The competition may be tight to play against, but so is the team, says Kangas. Team East has been active with team bonding to help make the transition to a new situation for these hockey players.

“We’re a big family here,” said Kangas.

The family is an extended one with Team East gaining the support of the community of Nelson and its’ hockey fans.

The team took a special trip to Rosemount Elementary school to visit some local grade one to six students.

Kangas said it was like being a celebrity for the day and recalled his days as a young Sudbury Wolves fan and how he was in awe of those hockey players when he was younger.

If it was possible to garner any more support for the community, the time spent with the local kids seemed to accomplish that.

“It’s great to have. It’s feels like being in your hometown, everybody here is cheering for Team Canada East because they see us around town,” said the 18 year-old.
“We’re in the west but it’s not like that. It’s like we’re home.”


One year ago, Brandon Burlon heard first hand about the World Junior A Challenge and knew he wanted to be a part of the experience the next year.

Burlon’s teammates Brendan Smith and Louie Caporusso from St. Michael’s played for Team East in the 2006 WJAC. Smith and Caporusso were raving about the hockey and experience, says Burlon.

“Once I found out (that I was going to be part of it), I was pretty ecstatic,” said Burlon.

Burlon knows now that his former teammates’ glowing review of the WJAC did not lead him astray. The caliber of hockey and the skill level of the players have been everything Burlon expected and more.

“Playing with guys that are as high caliber as you, everyone is fighting for that position, playing for that ice-time they want, getting that exposure they really want, being the best player on the team,” said the 17 year-old.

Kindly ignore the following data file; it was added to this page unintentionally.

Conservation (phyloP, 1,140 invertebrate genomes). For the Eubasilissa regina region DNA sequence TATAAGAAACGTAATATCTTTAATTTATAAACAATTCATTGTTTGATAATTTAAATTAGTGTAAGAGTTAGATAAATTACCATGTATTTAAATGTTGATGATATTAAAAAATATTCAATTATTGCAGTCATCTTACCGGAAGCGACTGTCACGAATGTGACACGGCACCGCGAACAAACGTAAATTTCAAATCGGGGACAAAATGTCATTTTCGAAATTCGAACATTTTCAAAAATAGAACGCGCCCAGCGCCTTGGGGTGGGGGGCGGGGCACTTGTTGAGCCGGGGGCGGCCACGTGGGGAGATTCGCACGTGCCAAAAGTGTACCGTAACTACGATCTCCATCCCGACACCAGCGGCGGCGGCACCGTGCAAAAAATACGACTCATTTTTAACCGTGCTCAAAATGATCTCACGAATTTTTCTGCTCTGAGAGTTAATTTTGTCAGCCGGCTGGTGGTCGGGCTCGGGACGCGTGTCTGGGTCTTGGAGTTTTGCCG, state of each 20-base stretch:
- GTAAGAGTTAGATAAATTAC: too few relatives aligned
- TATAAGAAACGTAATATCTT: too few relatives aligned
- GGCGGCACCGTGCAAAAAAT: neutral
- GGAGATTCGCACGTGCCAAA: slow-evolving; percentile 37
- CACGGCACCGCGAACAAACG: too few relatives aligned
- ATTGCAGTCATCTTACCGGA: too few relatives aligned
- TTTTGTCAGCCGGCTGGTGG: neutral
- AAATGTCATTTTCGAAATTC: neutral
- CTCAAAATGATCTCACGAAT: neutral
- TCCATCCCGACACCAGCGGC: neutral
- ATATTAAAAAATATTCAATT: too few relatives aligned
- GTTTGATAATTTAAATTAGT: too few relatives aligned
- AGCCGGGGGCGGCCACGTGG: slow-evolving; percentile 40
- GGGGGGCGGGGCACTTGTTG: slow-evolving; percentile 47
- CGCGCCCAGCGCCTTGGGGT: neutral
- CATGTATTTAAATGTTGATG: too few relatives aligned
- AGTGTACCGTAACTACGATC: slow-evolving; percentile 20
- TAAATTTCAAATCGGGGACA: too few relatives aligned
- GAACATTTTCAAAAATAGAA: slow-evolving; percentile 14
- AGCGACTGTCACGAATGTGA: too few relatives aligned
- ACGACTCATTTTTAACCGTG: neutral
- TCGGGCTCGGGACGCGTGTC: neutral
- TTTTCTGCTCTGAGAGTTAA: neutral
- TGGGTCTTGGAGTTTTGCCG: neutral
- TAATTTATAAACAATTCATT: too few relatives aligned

Burlon has thoroughly enjoyed the experience of playing against different hockey teams and different styles of hockey. Bulron remembers his first experience playing against an international team when he was thirteen. His Richmond Hill PeeWee Stars faced off against a Russian team.

“It’s kinda neat seeing the different styles and playing against them,” said the Team East defenceman.

Burlon and his teammates have not only had to adjust to the different styles of the teams that they are playing, but to each other. The team is made of 22 players from five divisions in the CJAHL. The transition has been very smooth, according to Burlon. Burlon credits the innovative activity of a photo scavenger hunt that the Team East coaching staff organized.

“Being out with the boys, going out on a limb, it brought our guard down and made us feel really comfortable with each other,” said Burlon.

That comfort also helped the players mingle and meet with locals, while out for this team bonding activity. And in turn the people of Nelson gave its’ full support to the team and the event.

“The town has really grown to love us,” said Burlon.

The full fledged adoption of the team has been an advantage for Team East, Burlon feels.

“It means a lot. We’re coming out here, which is somewhat foreign to us, but knowing that we got all the fans behind us and they are rooting for us, it really helps us a lot,” said the Nobleton, Ontario native.


Alexandre Fournier was surprised to find out he would be wearing the maple leaf for Team East at the 2007 World Junior A Challenge.

Fournier was at a training camp for the Shawinigan Cataractes of the QMJHL, when he found he would be playing in Trail and Nelson, B.C.

“It was a very big surprise, it was just amazing, a very big surprise,” said Forunier stroking his buzz cut.

Forunier chose Granby over Shawinigan of the QMJHL for the pursuit of education route.

“My parents always say ‘I will do my life with school and not with the hockey,’ so my parents support my decision,” said the 17 year-old defenceman.

Fournier gets a lot of ice-time for his Junior A team, the Granby Inouks of the LHJAAAQ, which is a major reason for being named as one of the 22 members of Team East at the WJAC. Fournier had a bit of tough transition when he first arrived, but things have definitely got better.

“At the beginning it was tough now it is ok, we are winning and that is the important part,” said Fournier.

Fournier has become more comfortable and gained inspiration from the thousand or so fans that attend each game

“It’s kind of a boost, a lot of ‘rah-rah’ boosts me to play better,” said Fournier with a mock cheer of hand waving.

Fournier says that the crowd size and loud cheering in Nelson compares more than favorably with his hometown squad, Granby.

For more information:

Esther Madziya
Manager, Communications
Hockey Canada

(403) 284-6484 

Spencer Sharkey
Manager, Communications
Hockey Canada

(403) 777-4567

Jeremy Knight
Manager, Corporate Communications
Hockey Canada

(647) 251-9738